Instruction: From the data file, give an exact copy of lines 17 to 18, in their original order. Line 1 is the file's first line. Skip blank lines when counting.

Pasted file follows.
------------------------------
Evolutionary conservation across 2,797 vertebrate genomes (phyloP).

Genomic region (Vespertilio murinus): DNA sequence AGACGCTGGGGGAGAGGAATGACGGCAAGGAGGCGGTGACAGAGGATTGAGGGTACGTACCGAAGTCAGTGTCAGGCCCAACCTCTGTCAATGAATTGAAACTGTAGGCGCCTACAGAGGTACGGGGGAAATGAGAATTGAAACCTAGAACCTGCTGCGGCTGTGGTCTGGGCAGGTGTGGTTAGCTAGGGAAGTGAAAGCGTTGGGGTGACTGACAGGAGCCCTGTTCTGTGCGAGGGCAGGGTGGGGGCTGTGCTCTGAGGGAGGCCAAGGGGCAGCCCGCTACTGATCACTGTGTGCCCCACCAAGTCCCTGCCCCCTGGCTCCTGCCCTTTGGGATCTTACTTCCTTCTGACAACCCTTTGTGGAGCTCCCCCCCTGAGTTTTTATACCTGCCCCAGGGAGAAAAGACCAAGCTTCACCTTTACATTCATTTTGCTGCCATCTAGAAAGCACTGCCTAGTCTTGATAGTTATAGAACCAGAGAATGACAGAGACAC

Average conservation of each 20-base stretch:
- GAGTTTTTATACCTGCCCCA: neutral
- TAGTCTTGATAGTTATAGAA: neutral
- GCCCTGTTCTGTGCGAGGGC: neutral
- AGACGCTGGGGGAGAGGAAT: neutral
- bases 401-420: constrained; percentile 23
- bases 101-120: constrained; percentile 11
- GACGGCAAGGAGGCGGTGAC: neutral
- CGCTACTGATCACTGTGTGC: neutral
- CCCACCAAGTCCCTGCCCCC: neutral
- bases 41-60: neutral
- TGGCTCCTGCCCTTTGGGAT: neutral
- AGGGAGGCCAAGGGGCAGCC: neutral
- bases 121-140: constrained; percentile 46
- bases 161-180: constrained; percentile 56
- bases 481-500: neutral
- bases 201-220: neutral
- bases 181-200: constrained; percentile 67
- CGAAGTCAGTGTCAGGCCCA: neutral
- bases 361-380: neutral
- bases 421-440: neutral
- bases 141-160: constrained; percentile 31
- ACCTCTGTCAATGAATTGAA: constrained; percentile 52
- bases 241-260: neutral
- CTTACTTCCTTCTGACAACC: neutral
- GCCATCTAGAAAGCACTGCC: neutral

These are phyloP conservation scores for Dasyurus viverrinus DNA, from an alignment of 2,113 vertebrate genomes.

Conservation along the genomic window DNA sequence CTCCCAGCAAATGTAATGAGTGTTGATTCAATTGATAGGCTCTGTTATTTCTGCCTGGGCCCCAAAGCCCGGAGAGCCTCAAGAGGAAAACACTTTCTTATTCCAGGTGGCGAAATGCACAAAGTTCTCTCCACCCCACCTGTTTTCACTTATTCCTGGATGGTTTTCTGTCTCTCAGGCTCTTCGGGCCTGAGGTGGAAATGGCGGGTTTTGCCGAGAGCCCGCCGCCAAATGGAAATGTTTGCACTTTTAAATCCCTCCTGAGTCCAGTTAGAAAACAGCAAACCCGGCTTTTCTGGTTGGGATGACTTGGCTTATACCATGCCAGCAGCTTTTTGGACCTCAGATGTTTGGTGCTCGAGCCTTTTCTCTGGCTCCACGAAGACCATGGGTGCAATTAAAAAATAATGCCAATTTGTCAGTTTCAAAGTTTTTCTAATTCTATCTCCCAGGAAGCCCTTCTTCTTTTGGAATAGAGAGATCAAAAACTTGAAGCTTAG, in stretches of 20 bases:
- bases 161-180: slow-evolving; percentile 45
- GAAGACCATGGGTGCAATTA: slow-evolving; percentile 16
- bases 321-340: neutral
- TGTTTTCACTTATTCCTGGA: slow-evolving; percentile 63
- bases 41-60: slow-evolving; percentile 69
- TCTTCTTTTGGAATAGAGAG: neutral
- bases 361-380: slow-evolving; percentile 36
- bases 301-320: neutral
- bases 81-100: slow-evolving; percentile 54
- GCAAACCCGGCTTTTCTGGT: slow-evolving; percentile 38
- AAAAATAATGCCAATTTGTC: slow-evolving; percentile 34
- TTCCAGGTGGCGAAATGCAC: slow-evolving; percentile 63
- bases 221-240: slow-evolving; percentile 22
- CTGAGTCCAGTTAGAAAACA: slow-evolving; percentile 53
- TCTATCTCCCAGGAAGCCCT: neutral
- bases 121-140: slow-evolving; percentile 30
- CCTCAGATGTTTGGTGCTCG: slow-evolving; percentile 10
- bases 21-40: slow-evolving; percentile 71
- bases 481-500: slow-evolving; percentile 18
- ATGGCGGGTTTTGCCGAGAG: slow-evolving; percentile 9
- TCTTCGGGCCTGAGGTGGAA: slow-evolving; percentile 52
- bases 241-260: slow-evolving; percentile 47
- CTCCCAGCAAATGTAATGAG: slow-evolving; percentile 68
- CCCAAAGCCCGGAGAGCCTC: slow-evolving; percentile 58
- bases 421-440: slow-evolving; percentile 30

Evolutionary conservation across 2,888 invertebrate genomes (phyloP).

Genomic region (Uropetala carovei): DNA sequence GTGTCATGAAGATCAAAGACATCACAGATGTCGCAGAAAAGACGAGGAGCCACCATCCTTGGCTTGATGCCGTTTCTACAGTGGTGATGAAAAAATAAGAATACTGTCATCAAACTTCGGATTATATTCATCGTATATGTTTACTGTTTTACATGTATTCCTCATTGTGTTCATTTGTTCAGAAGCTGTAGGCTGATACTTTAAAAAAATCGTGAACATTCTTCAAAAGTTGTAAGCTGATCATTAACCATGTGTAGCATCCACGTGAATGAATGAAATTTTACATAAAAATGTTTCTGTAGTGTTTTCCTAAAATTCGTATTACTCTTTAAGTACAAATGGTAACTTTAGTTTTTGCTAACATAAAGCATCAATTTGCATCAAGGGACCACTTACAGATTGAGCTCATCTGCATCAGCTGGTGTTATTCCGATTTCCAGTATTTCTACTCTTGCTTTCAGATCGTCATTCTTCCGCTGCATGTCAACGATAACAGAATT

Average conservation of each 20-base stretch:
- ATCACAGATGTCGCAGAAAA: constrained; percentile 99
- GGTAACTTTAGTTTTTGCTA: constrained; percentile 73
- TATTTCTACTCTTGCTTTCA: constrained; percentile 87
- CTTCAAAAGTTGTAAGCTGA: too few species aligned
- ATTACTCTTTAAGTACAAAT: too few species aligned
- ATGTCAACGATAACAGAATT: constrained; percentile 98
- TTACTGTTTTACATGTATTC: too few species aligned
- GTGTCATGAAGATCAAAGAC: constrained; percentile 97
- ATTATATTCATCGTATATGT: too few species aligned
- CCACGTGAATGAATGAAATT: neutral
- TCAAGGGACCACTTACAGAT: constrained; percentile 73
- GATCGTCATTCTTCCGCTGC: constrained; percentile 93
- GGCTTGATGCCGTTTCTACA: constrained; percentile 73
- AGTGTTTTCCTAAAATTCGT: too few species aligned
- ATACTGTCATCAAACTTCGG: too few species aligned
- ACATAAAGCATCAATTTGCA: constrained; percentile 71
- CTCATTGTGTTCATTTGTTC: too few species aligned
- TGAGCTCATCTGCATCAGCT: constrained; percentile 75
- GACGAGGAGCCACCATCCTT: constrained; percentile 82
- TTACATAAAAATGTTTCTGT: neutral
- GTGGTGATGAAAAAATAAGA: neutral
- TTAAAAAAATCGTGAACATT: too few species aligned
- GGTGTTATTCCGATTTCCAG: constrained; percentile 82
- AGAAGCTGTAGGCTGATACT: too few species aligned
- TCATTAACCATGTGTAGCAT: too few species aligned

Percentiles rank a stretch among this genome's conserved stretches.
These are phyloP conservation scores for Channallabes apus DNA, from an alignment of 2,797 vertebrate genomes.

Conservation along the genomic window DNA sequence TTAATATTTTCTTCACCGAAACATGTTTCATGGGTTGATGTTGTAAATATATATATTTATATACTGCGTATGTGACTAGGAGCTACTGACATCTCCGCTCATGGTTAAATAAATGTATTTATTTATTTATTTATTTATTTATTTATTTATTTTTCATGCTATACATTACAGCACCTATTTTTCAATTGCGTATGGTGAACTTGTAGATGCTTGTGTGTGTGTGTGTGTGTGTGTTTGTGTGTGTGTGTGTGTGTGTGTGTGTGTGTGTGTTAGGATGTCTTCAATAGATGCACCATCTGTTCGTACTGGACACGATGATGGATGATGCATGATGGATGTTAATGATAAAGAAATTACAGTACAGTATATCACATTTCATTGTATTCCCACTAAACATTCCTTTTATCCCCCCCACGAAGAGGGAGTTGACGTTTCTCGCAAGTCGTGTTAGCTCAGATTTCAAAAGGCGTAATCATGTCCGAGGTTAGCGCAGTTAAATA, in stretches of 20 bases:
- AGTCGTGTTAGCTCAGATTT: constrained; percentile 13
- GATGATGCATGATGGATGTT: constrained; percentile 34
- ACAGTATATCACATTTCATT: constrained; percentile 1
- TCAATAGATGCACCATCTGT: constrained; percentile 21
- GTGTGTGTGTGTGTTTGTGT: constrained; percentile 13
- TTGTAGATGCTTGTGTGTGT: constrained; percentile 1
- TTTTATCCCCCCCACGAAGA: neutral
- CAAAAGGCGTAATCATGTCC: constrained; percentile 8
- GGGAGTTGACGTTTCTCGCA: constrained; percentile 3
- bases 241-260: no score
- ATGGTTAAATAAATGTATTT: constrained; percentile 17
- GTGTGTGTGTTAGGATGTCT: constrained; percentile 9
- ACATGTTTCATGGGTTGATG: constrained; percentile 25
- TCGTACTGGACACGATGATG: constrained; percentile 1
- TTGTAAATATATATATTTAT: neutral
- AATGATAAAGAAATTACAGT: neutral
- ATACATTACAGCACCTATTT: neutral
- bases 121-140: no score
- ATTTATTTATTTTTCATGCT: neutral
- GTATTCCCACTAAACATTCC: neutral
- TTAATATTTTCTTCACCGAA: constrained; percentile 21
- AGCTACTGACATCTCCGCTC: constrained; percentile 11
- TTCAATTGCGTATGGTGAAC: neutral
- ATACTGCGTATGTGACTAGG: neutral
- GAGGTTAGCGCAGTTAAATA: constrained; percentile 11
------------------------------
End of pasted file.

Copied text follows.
- bases 161-180: constrained; percentile 56
- bases 481-500: neutral